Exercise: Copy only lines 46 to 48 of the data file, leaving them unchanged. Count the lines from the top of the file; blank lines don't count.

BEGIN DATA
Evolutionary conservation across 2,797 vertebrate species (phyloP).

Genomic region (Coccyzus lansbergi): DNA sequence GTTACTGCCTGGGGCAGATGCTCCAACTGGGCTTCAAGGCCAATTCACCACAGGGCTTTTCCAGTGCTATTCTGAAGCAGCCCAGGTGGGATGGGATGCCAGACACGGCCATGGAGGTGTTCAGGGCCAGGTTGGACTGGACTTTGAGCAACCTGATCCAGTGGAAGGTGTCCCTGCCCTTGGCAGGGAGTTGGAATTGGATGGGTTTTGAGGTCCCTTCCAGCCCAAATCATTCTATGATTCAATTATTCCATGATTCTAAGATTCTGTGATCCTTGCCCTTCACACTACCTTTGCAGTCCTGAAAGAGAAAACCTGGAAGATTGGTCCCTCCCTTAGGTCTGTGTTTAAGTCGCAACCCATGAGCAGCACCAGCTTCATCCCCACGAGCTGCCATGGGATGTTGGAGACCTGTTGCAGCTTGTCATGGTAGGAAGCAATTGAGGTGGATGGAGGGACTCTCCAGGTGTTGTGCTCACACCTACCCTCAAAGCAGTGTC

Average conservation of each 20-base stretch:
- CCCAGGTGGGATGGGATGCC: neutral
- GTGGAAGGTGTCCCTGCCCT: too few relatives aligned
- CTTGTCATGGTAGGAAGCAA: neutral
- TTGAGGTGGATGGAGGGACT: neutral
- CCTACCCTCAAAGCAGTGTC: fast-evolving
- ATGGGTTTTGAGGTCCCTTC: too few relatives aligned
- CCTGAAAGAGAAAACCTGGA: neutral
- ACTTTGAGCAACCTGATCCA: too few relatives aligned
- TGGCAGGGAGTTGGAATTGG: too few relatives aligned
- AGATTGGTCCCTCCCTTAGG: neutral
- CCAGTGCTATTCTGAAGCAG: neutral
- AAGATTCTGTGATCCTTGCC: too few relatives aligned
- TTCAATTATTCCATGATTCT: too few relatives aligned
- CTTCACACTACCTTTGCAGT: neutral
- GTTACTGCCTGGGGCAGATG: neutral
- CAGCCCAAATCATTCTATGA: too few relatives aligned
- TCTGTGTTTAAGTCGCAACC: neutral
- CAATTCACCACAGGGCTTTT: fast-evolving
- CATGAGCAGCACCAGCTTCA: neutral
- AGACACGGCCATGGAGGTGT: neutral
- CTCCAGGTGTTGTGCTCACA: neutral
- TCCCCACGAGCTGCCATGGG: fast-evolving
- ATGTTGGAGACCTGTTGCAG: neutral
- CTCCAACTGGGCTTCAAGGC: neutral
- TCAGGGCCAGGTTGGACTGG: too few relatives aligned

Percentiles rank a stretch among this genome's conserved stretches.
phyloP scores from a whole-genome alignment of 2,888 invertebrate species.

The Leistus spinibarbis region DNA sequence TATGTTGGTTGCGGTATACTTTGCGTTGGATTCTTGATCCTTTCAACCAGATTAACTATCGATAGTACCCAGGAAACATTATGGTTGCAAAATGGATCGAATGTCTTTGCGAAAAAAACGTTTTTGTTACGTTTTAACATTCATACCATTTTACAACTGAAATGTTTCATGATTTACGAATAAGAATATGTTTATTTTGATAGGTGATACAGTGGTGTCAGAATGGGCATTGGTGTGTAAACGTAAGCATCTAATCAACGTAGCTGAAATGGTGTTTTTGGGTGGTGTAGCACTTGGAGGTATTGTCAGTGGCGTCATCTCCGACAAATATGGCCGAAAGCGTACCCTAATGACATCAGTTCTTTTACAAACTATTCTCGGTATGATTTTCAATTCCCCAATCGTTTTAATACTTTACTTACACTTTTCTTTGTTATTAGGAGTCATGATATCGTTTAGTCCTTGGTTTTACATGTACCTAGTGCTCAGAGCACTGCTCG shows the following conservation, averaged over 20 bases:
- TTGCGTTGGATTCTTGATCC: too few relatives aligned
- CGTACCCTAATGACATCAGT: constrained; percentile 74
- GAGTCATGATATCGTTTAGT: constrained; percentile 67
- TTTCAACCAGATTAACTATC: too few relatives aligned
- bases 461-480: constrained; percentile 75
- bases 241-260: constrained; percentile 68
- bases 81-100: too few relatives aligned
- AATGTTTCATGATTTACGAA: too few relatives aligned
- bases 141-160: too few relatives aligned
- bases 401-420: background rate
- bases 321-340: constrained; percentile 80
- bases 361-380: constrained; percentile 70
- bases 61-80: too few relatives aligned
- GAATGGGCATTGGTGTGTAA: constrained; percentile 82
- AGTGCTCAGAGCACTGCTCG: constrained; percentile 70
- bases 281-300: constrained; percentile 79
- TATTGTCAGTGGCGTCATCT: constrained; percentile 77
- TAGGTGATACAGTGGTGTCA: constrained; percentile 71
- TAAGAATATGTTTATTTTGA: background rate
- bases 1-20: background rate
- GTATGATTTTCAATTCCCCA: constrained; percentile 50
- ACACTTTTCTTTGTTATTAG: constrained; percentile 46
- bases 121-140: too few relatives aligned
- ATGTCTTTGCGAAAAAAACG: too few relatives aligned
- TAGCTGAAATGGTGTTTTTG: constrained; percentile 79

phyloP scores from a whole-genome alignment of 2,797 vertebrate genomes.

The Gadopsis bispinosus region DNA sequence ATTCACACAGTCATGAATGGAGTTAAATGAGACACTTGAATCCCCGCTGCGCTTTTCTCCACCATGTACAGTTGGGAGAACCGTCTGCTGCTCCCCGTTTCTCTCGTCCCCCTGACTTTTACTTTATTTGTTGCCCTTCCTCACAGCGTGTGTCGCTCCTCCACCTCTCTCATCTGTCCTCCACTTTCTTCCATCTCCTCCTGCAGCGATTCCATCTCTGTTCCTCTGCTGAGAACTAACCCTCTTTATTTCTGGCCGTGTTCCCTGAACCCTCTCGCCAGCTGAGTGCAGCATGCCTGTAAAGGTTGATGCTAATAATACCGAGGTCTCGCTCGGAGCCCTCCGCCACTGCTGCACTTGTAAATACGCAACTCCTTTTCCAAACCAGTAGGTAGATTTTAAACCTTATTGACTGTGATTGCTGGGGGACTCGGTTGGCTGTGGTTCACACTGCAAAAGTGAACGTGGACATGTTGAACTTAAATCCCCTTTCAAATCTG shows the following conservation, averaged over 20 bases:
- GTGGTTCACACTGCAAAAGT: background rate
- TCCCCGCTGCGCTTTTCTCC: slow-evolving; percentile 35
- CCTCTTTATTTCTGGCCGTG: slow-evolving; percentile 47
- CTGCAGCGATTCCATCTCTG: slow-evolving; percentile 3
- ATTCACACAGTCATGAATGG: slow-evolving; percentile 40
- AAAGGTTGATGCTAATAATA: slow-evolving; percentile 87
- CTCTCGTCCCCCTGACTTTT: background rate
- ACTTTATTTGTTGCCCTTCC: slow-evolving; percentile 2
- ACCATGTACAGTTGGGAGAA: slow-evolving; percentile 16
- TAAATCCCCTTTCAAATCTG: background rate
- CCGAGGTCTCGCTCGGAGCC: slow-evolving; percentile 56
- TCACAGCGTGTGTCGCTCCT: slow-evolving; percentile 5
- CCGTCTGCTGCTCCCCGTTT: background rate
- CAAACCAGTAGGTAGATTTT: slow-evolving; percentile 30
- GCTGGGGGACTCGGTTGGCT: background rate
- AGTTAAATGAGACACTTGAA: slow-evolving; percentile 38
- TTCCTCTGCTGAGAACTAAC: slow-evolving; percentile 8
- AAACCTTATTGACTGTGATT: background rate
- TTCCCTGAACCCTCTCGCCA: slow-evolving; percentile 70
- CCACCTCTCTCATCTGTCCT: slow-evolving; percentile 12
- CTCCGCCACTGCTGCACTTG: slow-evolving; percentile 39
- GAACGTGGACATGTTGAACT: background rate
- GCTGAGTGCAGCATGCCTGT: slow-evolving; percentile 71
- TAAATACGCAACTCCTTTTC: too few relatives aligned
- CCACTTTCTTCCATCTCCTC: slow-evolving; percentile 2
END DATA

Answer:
- AGTGCTCAGAGCACTGCTCG: constrained; percentile 70
- bases 281-300: constrained; percentile 79
- TATTGTCAGTGGCGTCATCT: constrained; percentile 77